Top 100 Baseball Blog

Friday, December 21, 2018

Mark Gubicza Talks About His Baseball Career and Time with the Kansas City Royals

Some babies are born with a particular skill set to play baseball. Mark Gubicza was born to pitch. He parlayed his natural talent into a 14-year major league career spent primarily with the Kansas City Royals, where he achieved great success and contributed to him still being involved in the game years after he threw his last pitch.

The right-handed Gubicza was drafted out of William Penn Chart School in Philadelphia in the second round (34th overall selection) by Kansas City in 1981. He found immediate success and come 1983 won 14 games in Double-A, showing he had little left to prove in the minors. He was promoted to the Royals the following year and never looked back.

He won 10 games as a rookie and was a cog in the Kansas City rotation for years. His best season came in 1988 when he was 20-8 with a 3.04 ERA and 173 strikeouts in 269.2 innings, finishing third in Cy Young Award voting.

Beginning in 1990, Gubicza battled some injuries that hampered his effectiveness and he won more than 10 games in a season just once after 1989. After 13 years with the Royals he was traded to the California Angels in advance of the 1997 season. He lasted just two games with them and although he signed with the Los Angeles Dodgers the following year, he never appeared in another major league game again.

In his 14 seasons, Gubicza was a combined 132-136 with a 3.96 ERA and 1,371 strikeouts. He was a member of two All Star teams and was a key part of the 1985 Royals, who won that year’s World Series.

Since hanging up his glove as a player he has coached high school ball and most recently is working as a television broadcaster for Angels’ games. He recently took some time to answer some questions about his career in baseball.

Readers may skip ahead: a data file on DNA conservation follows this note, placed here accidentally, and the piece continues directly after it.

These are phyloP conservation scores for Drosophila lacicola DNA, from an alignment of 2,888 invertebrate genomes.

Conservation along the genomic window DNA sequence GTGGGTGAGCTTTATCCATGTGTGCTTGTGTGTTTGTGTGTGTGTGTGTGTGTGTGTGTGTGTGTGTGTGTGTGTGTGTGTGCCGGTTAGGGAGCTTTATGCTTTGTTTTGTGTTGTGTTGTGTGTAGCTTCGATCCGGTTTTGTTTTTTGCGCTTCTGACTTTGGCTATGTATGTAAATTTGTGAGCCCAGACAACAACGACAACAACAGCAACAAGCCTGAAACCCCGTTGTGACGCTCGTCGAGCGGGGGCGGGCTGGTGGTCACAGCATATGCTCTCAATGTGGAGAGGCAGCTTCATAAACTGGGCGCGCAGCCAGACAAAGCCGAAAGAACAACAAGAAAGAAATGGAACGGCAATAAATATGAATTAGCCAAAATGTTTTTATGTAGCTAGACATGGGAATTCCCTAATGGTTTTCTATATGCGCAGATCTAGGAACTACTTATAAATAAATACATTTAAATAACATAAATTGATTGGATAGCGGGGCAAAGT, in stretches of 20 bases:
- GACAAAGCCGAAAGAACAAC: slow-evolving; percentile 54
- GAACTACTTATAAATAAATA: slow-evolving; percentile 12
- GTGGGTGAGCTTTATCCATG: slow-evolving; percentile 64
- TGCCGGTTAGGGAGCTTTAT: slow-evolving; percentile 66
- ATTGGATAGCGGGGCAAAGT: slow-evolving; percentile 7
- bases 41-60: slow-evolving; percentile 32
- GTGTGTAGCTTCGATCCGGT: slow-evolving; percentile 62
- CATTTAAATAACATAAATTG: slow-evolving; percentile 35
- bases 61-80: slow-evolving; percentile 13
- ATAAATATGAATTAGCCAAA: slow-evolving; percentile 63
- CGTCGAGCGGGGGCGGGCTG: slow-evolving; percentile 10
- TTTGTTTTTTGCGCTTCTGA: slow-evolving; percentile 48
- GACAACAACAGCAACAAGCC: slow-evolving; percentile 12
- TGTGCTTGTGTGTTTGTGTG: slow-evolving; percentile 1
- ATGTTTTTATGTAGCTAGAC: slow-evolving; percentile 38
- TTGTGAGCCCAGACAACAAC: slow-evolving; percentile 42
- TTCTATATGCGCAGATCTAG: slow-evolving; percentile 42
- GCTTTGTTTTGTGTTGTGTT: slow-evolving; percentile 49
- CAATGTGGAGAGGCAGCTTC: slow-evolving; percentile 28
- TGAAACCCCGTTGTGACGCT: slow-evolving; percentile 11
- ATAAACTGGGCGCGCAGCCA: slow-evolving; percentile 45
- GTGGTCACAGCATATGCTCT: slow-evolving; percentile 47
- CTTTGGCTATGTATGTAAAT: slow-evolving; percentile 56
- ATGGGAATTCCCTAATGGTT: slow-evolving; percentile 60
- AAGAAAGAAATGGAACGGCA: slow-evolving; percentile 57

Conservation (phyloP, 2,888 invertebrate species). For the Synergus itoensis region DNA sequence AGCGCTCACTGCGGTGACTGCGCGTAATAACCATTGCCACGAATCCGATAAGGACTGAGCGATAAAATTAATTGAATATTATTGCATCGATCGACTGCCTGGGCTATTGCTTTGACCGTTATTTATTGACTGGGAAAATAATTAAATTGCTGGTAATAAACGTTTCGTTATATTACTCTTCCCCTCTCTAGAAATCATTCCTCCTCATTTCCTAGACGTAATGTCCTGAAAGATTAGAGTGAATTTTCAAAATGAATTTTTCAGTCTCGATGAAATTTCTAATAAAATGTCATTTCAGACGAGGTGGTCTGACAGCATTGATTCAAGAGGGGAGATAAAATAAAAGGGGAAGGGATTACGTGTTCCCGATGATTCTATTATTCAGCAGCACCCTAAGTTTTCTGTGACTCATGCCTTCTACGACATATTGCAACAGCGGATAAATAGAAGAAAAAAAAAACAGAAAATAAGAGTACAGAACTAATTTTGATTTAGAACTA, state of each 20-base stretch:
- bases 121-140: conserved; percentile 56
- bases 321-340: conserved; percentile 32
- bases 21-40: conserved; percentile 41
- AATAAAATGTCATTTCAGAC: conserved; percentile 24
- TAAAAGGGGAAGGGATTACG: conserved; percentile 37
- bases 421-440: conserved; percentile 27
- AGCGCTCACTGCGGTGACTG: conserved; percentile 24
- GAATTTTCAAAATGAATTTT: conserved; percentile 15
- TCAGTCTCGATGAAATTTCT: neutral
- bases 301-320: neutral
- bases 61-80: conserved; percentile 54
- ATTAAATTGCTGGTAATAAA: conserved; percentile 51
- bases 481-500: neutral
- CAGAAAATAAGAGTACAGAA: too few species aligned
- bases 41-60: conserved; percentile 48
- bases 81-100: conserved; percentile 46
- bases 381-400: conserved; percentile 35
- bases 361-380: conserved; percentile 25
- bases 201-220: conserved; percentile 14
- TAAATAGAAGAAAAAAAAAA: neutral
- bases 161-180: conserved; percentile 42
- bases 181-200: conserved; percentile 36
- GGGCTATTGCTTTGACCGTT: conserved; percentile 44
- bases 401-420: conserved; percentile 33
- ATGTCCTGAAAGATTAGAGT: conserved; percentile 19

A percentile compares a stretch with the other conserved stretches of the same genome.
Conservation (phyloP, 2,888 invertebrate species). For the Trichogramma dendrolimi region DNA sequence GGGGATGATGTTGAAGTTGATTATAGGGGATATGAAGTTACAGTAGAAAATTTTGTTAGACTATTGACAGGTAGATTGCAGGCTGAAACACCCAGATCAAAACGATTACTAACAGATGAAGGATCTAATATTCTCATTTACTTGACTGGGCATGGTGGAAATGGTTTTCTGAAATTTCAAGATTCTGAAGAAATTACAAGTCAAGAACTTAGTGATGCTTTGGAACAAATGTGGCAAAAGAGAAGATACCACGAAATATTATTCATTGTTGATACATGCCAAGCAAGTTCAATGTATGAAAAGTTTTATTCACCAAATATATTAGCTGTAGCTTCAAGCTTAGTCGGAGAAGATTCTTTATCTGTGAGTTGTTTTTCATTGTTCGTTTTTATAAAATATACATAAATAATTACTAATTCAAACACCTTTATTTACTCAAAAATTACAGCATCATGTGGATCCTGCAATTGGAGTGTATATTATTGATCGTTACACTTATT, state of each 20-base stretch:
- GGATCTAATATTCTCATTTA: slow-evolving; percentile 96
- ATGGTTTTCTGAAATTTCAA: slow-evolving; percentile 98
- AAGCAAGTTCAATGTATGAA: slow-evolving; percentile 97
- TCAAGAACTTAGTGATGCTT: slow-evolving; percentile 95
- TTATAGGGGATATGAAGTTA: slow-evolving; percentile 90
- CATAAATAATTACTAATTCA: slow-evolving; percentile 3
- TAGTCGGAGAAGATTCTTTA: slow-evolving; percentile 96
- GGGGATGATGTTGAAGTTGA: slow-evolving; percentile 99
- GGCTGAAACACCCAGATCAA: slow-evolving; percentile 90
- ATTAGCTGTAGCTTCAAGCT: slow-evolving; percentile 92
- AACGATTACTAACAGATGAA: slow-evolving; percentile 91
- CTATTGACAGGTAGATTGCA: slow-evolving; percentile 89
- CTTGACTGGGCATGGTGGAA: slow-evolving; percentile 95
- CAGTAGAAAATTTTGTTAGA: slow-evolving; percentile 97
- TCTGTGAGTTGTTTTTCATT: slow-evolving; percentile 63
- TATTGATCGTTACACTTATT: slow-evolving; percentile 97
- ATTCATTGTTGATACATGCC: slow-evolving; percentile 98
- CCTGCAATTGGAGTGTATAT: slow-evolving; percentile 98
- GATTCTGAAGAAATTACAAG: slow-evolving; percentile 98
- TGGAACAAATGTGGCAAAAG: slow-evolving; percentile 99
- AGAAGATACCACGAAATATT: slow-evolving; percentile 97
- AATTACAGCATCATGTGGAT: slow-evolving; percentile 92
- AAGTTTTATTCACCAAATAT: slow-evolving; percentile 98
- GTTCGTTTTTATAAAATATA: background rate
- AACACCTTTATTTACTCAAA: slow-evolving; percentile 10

Mark Gubicza Interview

Who was your favorite player when you were growing up, and why?: My favorite player(s) growing up was a tie between Jim Palmer and Steve Carlton.

Can you describe your draft experience with the Kansas City Royals in 1981- How did you find out you had been selected?: I was playing stick ball in the schoolyard by my house in Philly when my dad came driving by to tell me I was drafted by the Kansas City Royals! Kansas City and Philly had just played in the 1980 World Series versus each other. I was at the clincher with my dad. Ironic that I got drafted by the team I was rooting against eight months later. Turned out perfectly for me though.

In your opinion, who was the most talented player you ever played with or against? What made them stand out so much?: George Brett was the most talented ball player I ever played with. And Bo Jackson was the best athlete I ever played with or ever saw in my life. They both had tremendous work ethics and drive.

What is your favorite moment from your baseball career?: Winning the 1985 World Series is easy to say, but making the 1988 All-Star team with all those future Hall-of-Famers on it was the tops!